The Night of Nosferatu: Gruesome Toothsome

In the horror genre, it's not necessarily the monster that gives us the chills; it's the atmosphere of suspense.  Fortunately for their adaptation of Nosferatu, Rabbit Hole Ensemble has atmosphere in spades.  The company's mission is "to emphasize the communal nature of theatre through a distinctly minimalist aesthetic that focuses on audience space, and the performer (especially their basic tools of physicality and voice), producing a uniquely direct and candid experience.  Strong stories, told simply and theatrically, without much technology".  Rabbit Hole has been honing The Night of Nosferatu, premiering acts I and II separately over the past year, under the direction of director Edward Elefterion.

Stanton Wood's play is based on Nosferatu, F.W. Murnau's 1922 silent film, itself an unauthorized film adaptation of Bram Stoker's Dracula, which changed little other than the names of the characters and a few plot details.  Wood's adaptation is ingenious- told in a Story Theatre manner, with characters narrating their own stories as they go.  2 other actors accompany Jonathan Harker into Nosferatu's lair, and serve as his subtext, in counterpoint to his spoken words.  Often in the first act the tone is smartly humorous rather than spooky- since we as the modern audience know what Nosferatu is, we laugh at Harker's foolishly glossing over his host's eccentricities.  There is no set, everything is evoked through minimal props, lighting, and the actors themselves.  All except Nosferatu are in simple nondescript clothes- black and tight in the first act and loose and white in the second.  The simplicity works like a dream, in fact like a nightmare, giving an ominous unsettling feeling, especially in the first act.  The spookiest effects are those we can imagine for ourselves.  It's like a dark haunted house, or being told a ghost story around a campfire.

The actors are all wonderful; Paul Daily is a wonderful Harker, his pale and drawn face full of confused dread.  Danny Ashkenasi is amusingly spooky as the life-eating Renfield.  Emily Hartford does excellent work as both Lucy and the vampire bride Morana, as well as an hilarious Transylvanian maid.  Ned Massey is a sturdy presence as Westenra and others.  Matt W. Cody is rarely seen as Nosferatu, but when he is, he commands the stage, going from seemingly innocuous foreign count to the deranged revenant he actually is.  Tatiana Gomberg, as Mina, simply owns the play, especially the second act- she is a pillar of strength, vibrating with life.  Her attraction and repulsion as she nearly descends into vampirism herself is incredible.  A lesser actress might have made it melodramatic, but Gomberg nails it.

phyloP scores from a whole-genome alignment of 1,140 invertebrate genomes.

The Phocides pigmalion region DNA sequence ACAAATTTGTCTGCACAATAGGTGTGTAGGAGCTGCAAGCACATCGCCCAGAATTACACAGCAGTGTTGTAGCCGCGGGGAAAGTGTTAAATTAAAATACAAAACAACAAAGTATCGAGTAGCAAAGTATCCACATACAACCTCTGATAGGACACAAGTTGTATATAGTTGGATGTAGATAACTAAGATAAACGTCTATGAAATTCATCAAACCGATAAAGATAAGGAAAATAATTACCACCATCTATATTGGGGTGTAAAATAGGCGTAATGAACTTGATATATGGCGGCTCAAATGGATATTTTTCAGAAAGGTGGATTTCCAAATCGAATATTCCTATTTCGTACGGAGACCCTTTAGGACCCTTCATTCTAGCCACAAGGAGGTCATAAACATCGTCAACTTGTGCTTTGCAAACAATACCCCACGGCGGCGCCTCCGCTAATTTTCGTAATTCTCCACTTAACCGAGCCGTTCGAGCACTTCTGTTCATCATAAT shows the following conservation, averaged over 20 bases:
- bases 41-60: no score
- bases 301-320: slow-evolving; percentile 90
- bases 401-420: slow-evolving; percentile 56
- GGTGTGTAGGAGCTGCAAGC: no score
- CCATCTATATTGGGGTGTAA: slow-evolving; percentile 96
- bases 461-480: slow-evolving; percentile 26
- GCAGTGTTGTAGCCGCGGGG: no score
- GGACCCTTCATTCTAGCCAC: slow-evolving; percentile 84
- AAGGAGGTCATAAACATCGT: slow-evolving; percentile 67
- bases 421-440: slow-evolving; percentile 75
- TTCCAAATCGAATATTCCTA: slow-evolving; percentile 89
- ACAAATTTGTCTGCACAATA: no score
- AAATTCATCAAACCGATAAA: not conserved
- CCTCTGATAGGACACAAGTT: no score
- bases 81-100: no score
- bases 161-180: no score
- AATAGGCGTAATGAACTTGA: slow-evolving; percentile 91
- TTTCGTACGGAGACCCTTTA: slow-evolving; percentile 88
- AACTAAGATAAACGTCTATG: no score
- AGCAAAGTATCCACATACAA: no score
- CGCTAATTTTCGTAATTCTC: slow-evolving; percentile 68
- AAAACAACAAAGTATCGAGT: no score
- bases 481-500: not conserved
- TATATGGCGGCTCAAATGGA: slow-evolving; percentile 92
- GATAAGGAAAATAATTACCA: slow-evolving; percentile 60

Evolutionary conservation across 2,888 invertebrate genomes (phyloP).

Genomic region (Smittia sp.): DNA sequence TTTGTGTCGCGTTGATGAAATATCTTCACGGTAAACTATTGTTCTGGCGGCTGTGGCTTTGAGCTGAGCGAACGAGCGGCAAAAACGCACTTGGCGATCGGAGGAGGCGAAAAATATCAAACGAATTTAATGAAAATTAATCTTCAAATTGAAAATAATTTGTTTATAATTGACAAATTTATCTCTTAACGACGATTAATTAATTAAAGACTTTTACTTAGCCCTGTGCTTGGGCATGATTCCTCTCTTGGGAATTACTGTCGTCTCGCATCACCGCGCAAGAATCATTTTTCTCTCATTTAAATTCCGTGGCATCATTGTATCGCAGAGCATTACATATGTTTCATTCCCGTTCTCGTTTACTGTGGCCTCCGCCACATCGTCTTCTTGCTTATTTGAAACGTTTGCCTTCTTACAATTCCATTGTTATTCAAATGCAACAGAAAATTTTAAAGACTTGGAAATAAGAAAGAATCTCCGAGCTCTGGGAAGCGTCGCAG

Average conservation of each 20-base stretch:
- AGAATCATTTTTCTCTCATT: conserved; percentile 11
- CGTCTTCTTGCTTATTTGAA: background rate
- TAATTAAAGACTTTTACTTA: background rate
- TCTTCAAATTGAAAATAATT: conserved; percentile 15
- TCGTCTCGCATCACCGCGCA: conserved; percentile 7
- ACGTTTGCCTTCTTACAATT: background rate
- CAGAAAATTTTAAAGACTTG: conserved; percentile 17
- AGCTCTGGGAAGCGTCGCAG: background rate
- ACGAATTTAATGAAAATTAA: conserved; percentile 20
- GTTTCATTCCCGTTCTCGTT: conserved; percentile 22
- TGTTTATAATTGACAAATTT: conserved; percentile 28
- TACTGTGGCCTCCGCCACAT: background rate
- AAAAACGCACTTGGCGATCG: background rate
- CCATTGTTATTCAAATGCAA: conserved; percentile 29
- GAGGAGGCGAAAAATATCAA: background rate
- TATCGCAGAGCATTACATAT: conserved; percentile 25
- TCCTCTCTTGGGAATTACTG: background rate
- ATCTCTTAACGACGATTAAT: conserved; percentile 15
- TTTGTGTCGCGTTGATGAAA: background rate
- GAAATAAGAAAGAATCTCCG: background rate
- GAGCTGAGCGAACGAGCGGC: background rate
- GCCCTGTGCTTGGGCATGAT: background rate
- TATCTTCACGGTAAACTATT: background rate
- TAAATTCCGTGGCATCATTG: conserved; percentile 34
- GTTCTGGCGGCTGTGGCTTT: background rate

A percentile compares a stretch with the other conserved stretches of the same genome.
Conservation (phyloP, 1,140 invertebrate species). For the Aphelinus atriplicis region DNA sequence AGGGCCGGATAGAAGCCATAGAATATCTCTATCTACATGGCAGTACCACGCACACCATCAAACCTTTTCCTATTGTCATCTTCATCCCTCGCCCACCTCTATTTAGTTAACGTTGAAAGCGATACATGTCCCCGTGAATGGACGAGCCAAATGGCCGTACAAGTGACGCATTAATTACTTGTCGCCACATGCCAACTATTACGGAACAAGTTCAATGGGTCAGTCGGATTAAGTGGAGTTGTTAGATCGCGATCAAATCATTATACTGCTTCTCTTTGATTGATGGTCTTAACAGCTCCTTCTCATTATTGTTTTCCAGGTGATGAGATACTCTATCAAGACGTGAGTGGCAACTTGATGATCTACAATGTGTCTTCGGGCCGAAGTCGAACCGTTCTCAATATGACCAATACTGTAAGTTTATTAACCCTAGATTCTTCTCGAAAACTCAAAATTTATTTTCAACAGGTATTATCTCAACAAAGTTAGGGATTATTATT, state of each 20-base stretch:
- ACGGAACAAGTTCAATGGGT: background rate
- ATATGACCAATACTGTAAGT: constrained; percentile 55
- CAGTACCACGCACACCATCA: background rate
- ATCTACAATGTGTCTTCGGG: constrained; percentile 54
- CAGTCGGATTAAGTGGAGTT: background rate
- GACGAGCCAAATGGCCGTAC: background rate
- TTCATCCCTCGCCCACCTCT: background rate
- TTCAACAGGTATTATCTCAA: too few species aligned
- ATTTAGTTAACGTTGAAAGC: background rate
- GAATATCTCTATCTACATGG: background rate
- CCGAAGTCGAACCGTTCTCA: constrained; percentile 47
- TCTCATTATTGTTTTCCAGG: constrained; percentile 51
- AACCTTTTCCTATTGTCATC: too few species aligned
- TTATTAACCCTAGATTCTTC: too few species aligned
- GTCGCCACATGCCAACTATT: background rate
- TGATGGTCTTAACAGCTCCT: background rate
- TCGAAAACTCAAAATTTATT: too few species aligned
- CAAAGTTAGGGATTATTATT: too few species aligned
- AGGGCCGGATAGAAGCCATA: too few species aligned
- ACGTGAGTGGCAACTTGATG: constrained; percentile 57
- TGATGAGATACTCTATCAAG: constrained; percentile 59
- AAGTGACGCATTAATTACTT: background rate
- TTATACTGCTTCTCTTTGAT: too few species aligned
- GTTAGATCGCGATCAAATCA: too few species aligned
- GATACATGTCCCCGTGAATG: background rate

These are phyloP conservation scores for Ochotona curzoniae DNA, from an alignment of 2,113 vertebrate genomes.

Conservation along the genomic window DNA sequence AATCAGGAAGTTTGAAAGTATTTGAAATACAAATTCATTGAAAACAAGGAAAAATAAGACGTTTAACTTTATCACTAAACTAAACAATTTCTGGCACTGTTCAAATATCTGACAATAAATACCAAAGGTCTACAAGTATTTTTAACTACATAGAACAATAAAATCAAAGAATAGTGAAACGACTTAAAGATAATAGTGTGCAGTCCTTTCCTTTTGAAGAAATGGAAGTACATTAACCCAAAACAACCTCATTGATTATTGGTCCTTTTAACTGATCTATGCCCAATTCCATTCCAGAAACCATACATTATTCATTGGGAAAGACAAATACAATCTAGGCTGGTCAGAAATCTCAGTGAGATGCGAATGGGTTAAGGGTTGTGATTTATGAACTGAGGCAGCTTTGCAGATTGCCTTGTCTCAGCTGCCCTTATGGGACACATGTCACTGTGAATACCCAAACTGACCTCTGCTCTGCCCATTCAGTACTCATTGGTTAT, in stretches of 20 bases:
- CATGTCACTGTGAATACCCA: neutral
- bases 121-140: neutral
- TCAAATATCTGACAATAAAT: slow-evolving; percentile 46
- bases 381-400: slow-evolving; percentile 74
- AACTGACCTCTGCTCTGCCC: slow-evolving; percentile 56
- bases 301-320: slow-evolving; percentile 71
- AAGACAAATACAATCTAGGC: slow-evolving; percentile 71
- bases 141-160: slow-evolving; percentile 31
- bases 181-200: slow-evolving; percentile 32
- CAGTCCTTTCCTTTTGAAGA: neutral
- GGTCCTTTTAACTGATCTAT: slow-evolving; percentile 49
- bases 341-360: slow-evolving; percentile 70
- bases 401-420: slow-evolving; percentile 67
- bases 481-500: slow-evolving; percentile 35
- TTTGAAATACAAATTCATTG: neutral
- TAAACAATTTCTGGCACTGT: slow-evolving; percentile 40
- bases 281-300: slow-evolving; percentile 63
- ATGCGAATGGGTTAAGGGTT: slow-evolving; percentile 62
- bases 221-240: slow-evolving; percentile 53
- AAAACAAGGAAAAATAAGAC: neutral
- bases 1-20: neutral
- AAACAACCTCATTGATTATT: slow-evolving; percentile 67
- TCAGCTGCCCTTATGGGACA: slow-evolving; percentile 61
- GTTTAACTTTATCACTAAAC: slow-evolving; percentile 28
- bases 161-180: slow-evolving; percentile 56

Lighting by Kevin Hardy is wonderful.  Courtney Dailey's makeup is very effective.

The play is not perfect- the second act feels over-long, and there's very little Nosferatu in it; and the male actors might want to more deeply consider which undergarments they're wearing when wearing translucent white linen pants.

But it's a grand and spine-tingling production, just in time for an early Halloween treat- only two more performances; catch it if you can!

The Night of Nosferatu: Remaining performances are Saturday October 13 at 2PM & 8PM. THE NIGHT OF NOSFERATU WorkShop Theater Mainstage, 312 West 36th Street, (between 8th & 9th Avenues) on the 4th floor.. Tickets: $18, $15 for students and seniors. Reservations: 212-352-3101 or www.theatermania.com.

Photo by Edward Elefterion: Matt W. Cody as Nosferatu and Tatiana Gomberg as Mina Harker

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Duncan Pflaster Duncan Pflaster is an award-winning playwright whose plays have been produced all over. He also has been known to direct, write music, play the ukulele, and (if his arm is twisted) act. He won second place in the 2009 Stage and Cinema's New York City Theater Review Contest. www.duncanpflaster.com


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